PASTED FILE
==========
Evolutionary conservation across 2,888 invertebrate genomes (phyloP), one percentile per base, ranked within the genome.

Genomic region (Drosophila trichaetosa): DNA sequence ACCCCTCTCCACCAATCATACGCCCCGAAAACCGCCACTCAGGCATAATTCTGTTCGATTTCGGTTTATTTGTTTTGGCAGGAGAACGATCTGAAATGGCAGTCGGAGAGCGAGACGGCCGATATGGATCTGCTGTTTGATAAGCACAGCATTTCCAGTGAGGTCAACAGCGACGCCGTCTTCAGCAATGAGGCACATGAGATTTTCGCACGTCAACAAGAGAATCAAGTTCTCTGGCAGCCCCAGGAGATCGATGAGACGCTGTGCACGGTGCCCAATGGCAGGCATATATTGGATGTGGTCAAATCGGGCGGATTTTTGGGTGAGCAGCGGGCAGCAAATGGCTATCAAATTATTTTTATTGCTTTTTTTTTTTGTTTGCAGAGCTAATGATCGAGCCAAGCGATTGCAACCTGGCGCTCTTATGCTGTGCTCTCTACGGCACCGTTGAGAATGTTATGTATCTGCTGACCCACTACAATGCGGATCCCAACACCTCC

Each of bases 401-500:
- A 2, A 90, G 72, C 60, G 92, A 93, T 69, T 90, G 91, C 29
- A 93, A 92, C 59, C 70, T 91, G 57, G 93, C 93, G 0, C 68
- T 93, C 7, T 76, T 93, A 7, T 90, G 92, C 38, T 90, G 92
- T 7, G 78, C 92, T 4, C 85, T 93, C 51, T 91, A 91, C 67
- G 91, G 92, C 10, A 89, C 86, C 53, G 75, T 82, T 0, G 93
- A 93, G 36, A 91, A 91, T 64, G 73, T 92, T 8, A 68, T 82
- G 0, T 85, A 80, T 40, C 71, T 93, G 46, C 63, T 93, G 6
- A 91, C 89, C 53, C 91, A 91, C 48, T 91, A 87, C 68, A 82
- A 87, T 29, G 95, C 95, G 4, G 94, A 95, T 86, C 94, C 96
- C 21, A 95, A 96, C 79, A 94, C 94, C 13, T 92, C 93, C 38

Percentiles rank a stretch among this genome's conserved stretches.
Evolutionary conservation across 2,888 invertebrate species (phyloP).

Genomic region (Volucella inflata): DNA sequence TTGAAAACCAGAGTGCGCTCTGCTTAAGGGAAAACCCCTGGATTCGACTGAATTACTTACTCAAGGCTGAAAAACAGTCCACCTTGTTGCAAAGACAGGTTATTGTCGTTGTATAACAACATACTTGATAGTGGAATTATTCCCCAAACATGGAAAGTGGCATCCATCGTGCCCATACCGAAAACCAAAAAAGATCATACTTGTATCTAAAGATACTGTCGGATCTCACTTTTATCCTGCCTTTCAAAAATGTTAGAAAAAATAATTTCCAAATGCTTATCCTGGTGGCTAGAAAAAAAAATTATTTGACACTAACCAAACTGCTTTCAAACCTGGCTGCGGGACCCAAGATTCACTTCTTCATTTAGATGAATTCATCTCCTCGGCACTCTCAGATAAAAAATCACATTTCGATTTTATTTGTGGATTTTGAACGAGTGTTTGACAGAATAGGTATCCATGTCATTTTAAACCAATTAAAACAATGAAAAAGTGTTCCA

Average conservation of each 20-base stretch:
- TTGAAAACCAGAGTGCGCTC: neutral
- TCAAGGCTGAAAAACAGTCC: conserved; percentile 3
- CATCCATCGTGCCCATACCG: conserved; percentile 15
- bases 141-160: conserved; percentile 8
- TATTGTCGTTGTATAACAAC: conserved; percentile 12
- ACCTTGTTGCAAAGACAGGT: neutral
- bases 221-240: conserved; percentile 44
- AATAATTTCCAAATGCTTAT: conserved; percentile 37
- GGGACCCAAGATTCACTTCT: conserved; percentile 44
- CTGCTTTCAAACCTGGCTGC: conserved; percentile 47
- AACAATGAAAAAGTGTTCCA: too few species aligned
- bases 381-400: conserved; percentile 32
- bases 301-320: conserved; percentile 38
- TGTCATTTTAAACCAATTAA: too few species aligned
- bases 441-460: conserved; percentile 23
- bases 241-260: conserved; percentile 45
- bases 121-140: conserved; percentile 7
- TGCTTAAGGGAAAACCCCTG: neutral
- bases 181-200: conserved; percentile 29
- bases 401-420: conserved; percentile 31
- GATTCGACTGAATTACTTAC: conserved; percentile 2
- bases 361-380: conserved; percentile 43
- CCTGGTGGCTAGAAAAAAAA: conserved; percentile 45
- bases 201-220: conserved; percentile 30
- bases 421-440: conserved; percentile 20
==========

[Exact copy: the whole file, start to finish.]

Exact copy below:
Evolutionary conservation across 2,888 invertebrate genomes (phyloP), one percentile per base, ranked within the genome.

Genomic region (Drosophila trichaetosa): DNA sequence ACCCCTCTCCACCAATCATACGCCCCGAAAACCGCCACTCAGGCATAATTCTGTTCGATTTCGGTTTATTTGTTTTGGCAGGAGAACGATCTGAAATGGCAGTCGGAGAGCGAGACGGCCGATATGGATCTGCTGTTTGATAAGCACAGCATTTCCAGTGAGGTCAACAGCGACGCCGTCTTCAGCAATGAGGCACATGAGATTTTCGCACGTCAACAAGAGAATCAAGTTCTCTGGCAGCCCCAGGAGATCGATGAGACGCTGTGCACGGTGCCCAATGGCAGGCATATATTGGATGTGGTCAAATCGGGCGGATTTTTGGGTGAGCAGCGGGCAGCAAATGGCTATCAAATTATTTTTATTGCTTTTTTTTTTTGTTTGCAGAGCTAATGATCGAGCCAAGCGATTGCAACCTGGCGCTCTTATGCTGTGCTCTCTACGGCACCGTTGAGAATGTTATGTATCTGCTGACCCACTACAATGCGGATCCCAACACCTCC

Each of bases 401-500:
- A 2, A 90, G 72, C 60, G 92, A 93, T 69, T 90, G 91, C 29
- A 93, A 92, C 59, C 70, T 91, G 57, G 93, C 93, G 0, C 68
- T 93, C 7, T 76, T 93, A 7, T 90, G 92, C 38, T 90, G 92
- T 7, G 78, C 92, T 4, C 85, T 93, C 51, T 91, A 91, C 67
- G 91, G 92, C 10, A 89, C 86, C 53, G 75, T 82, T 0, G 93
- A 93, G 36, A 91, A 91, T 64, G 73, T 92, T 8, A 68, T 82
- G 0, T 85, A 80, T 40, C 71, T 93, G 46, C 63, T 93, G 6
- A 91, C 89, C 53, C 91, A 91, C 48, T 91, A 87, C 68, A 82
- A 87, T 29, G 95, C 95, G 4, G 94, A 95, T 86, C 94, C 96
- C 21, A 95, A 96, C 79, A 94, C 94, C 13, T 92, C 93, C 38

Percentiles rank a stretch among this genome's conserved stretches.
Evolutionary conservation across 2,888 invertebrate species (phyloP).

Genomic region (Volucella inflata): DNA sequence TTGAAAACCAGAGTGCGCTCTGCTTAAGGGAAAACCCCTGGATTCGACTGAATTACTTACTCAAGGCTGAAAAACAGTCCACCTTGTTGCAAAGACAGGTTATTGTCGTTGTATAACAACATACTTGATAGTGGAATTATTCCCCAAACATGGAAAGTGGCATCCATCGTGCCCATACCGAAAACCAAAAAAGATCATACTTGTATCTAAAGATACTGTCGGATCTCACTTTTATCCTGCCTTTCAAAAATGTTAGAAAAAATAATTTCCAAATGCTTATCCTGGTGGCTAGAAAAAAAAATTATTTGACACTAACCAAACTGCTTTCAAACCTGGCTGCGGGACCCAAGATTCACTTCTTCATTTAGATGAATTCATCTCCTCGGCACTCTCAGATAAAAAATCACATTTCGATTTTATTTGTGGATTTTGAACGAGTGTTTGACAGAATAGGTATCCATGTCATTTTAAACCAATTAAAACAATGAAAAAGTGTTCCA

Average conservation of each 20-base stretch:
- TTGAAAACCAGAGTGCGCTC: neutral
- TCAAGGCTGAAAAACAGTCC: conserved; percentile 3
- CATCCATCGTGCCCATACCG: conserved; percentile 15
- bases 141-160: conserved; percentile 8
- TATTGTCGTTGTATAACAAC: conserved; percentile 12
- ACCTTGTTGCAAAGACAGGT: neutral
- bases 221-240: conserved; percentile 44
- AATAATTTCCAAATGCTTAT: conserved; percentile 37
- GGGACCCAAGATTCACTTCT: conserved; percentile 44
- CTGCTTTCAAACCTGGCTGC: conserved; percentile 47
- AACAATGAAAAAGTGTTCCA: too few species aligned
- bases 381-400: conserved; percentile 32
- bases 301-320: conserved; percentile 38
- TGTCATTTTAAACCAATTAA: too few species aligned
- bases 441-460: conserved; percentile 23
- bases 241-260: conserved; percentile 45
- bases 121-140: conserved; percentile 7
- TGCTTAAGGGAAAACCCCTG: neutral
- bases 181-200: conserved; percentile 29
- bases 401-420: conserved; percentile 31
- GATTCGACTGAATTACTTAC: conserved; percentile 2
- bases 361-380: conserved; percentile 43
- CCTGGTGGCTAGAAAAAAAA: conserved; percentile 45
- bases 201-220: conserved; percentile 30
- bases 421-440: conserved; percentile 20